The prestigious surname Depascal comes from the Dauphiné region in the French Alps. The surname Depascal is a patronymic
surname, a type of hereditary surname, and is derived from the personal name
Pascal, a baptismal name. Patronymic
surnames arose out of the vernacular and religious given name traditions. In the religious naming tradition, which was developed later than the vernacular tradition, surnames were bestowed in honor of religious figures or church officials. In Europe, the Christian Church was one of the most powerful influences on the formation of given names. Personal names derived from the names of saints, apostles, biblical figures, and missionaries are widespread in most European countries. In the Middle Ages, they became increasingly popular because people believed that the souls of the deceased continued to be involved in this world. They named their children after saints in the hope that the child would be blessed or protected by the saint. The given name Pascal is derived from the Latin name Pascha, which meant Easter and is in turn derived from the Hebraic name Pesach, which is the Hebrew
name for the Passover. There were two saints named Pascal.
Early Origins of the Depascal family
The surname Depascal was first found in Dauphiny (French: Dauphiné or Dauphiné Viennois), a former province in southeastern France, where this distinguished family held a family seat
as an aristocratic family in the seigneurie of Mérins. They later intermarried with the distinguished families of Colombier and Satolas.
Early History of the Depascal family
This web page shows only a small excerpt of our Depascal research.Another 143 words (10 lines of text) covering the years 1480, 1623, 1662, and 1735 are included under the topic Early Depascal History in all our PDF Extended History products and printed products wherever possible.
Depascal Spelling Variations
of this family name include: Pascal, Pascall, Pascalle, Pascalls, Pascalis, Pasca, Pascail, Pascau, Pascaud, Paschal, Paschel, Pascual, Pasqual, Pascault, Pascol, Pascoll, Pasquel, Paskell, Peschall, De Pascal, de Pascal, Depascal, De Paschall, Depaschall, Pescal and many more.
Early Notables of the Depascal family (pre 1700)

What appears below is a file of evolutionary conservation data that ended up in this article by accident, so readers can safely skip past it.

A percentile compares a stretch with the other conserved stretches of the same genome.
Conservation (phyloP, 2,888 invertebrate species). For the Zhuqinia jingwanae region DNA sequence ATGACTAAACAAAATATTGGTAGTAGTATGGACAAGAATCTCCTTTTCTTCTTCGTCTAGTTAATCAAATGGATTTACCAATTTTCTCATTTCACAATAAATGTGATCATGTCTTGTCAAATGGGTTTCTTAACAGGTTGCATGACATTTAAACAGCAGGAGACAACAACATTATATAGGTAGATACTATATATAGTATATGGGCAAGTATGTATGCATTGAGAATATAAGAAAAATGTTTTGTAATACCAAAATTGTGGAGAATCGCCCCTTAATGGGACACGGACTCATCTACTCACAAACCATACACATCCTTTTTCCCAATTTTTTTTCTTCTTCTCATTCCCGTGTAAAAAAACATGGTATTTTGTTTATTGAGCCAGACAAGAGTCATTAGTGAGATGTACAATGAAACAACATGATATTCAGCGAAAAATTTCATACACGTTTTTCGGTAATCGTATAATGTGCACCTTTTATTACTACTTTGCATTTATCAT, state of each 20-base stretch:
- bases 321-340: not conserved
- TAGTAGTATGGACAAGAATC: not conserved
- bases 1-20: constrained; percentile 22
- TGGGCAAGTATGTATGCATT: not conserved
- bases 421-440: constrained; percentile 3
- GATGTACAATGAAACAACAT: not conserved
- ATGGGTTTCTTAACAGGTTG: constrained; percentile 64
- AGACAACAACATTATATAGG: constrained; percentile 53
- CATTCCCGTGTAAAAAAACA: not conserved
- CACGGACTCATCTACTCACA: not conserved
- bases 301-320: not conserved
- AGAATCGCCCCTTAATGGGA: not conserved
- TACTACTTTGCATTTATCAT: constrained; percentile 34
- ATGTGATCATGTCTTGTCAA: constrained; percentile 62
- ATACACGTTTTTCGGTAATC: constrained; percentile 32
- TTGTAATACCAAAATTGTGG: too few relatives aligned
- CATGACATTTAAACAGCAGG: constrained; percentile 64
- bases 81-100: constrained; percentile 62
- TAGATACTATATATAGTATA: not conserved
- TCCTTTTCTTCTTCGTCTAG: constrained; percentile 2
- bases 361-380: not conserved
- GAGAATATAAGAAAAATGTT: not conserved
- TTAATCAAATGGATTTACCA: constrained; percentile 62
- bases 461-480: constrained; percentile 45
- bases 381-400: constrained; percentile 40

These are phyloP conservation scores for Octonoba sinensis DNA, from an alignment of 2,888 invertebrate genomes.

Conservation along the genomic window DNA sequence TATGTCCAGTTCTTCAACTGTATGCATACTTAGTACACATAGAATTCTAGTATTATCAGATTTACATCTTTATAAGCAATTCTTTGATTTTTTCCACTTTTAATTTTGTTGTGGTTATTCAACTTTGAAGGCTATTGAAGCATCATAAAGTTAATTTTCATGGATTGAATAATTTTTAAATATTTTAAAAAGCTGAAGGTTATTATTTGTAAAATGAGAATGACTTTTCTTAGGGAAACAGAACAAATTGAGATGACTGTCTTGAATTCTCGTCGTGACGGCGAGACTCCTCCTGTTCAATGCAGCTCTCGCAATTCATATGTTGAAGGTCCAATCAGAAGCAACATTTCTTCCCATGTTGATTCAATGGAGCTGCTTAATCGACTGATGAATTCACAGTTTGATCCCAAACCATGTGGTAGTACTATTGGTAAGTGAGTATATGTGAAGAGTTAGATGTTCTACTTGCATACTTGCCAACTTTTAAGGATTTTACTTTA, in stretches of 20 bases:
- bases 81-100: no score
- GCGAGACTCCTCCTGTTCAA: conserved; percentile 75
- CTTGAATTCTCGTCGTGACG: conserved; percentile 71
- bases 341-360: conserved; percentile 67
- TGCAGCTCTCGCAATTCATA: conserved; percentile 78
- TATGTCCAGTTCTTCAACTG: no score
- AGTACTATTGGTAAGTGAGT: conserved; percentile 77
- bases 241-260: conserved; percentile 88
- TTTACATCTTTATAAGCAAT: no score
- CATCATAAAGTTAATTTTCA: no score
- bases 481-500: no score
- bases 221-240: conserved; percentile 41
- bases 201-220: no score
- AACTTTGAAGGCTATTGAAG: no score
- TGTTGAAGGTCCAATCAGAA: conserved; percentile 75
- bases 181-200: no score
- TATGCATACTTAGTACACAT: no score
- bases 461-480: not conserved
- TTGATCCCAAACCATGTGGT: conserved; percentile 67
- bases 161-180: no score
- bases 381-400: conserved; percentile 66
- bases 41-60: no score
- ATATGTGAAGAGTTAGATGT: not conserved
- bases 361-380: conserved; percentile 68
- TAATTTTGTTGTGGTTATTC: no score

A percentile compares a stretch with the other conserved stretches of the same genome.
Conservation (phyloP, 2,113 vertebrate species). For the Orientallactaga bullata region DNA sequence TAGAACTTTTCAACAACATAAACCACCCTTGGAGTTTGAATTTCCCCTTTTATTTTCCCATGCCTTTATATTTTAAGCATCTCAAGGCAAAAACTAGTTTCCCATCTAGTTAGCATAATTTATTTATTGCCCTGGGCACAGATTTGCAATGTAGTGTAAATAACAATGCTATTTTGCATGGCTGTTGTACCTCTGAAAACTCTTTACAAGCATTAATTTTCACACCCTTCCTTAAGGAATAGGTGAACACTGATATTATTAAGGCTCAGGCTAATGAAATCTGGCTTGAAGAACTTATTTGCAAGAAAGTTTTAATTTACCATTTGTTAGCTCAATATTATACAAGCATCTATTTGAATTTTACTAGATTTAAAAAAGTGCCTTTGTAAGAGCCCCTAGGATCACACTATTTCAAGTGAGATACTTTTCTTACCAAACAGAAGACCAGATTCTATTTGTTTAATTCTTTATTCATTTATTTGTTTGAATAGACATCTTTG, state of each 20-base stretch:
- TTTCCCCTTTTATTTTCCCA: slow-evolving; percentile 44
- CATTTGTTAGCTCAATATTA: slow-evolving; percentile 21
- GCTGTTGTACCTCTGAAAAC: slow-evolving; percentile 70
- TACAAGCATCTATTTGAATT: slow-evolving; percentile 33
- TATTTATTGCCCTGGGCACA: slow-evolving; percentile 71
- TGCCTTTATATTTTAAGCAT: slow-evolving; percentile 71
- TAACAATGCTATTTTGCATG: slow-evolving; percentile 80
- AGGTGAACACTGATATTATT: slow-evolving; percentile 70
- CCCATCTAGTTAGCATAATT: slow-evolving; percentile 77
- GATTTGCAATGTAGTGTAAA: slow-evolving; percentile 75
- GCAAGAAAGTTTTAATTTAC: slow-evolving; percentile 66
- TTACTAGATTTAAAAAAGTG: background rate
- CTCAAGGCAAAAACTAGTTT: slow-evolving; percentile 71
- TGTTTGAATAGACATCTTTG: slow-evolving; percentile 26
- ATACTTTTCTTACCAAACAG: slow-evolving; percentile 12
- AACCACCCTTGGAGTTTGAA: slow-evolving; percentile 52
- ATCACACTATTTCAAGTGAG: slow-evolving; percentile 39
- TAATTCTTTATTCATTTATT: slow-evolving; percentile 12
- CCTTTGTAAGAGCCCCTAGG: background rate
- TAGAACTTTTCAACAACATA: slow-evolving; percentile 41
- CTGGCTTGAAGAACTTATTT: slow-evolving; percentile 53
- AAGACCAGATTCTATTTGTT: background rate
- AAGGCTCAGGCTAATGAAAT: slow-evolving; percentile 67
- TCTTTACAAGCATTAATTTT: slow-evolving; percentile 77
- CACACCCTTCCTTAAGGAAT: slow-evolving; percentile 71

Another 28 words (2 lines of text) are included under the topic Early Depascal Notables in all our PDF Extended History products and printed products wherever possible.
Migration of the Depascal family to the New World and Oceana
Some of the first settlers of this family name were:
Depascal Settlers in United States in the 20th Century
- Marta G. De Pascal, aged 23, originally from Valparaiso, Chile, who arrived in New York in 1913 aboard the ship "Carrillo" from Colon, Panama CITATION[CLOSE]
"New York Passenger Arrival Lists (Ellis Island), 1892-1924," database, FamilySearch (https://familysearch.org/ark:/61903/1:1:JJ9F-3PN : 6 December 2014), Marta G. De Pascal, 29 Jul 1913; citing departure port Colon, Panama, arrival port New York, ship name Carrillo, NARA microfilm publication T715 and M237 (Washington D.C.: National Archives and Records Administration, n.d.).
- Ines de Pascal, aged 30, originally from Vizcaya, Spain, who arrived in New York in 1917 aboard the ship "Morro Castle" from Havana, Cuba CITATION[CLOSE]
"New York Passenger Arrival Lists (Ellis Island), 1892-1924," database, FamilySearch (https://familysearch.org/ark:/61903/1:1:JJCF-W2P : 6 December 2014), Ines de Pascal, 18 Jul 1917; citing departure port Havana, arrival port New York, ship name Morro Castle, NARA microfilm publication T715 and M237 (Washington D.C.: National Archives and Records Administration, n.d.).
- Francois De Pascal, aged 42, originally from Paris, France, who arrived in New York in 1920 aboard the ship "Rochambeau" from Le Havre, France CITATION[CLOSE]
"New York Passenger Arrival Lists (Ellis Island), 1892-1924," database, FamilySearch (https://familysearch.org/ark:/61903/1:1:J6C2-1JC : 6 December 2014), Francois De Pascal, 17 Apr 1920; citing departure port Le Havre, arrival port New York, ship name Rochambeau, NARA microfilm publication T715 and M237 (Washington D.C.: National Archives and Records Administration, n.d.).
Contemporary Notables of the name Depascal (post 1700)
- Carmine DePascal, American NFL football player for the Pittsburgh Steelers in 1945
The Depascal Motto
The motto was originally a war cry or slogan. Mottoes first began to be shown with arms in the 14th and 15th centuries, but were not in general use until the 17th century. Thus the oldest coats of arms generally do not include a motto. Mottoes seldom form part of the grant of arms: Under most heraldic authorities, a motto is an optional component of the coat of arms, and can be added to or changed at will; many families have chosen not to display a motto.
Motto: Spes mea Christus
Motto Translation: Christ is my hope.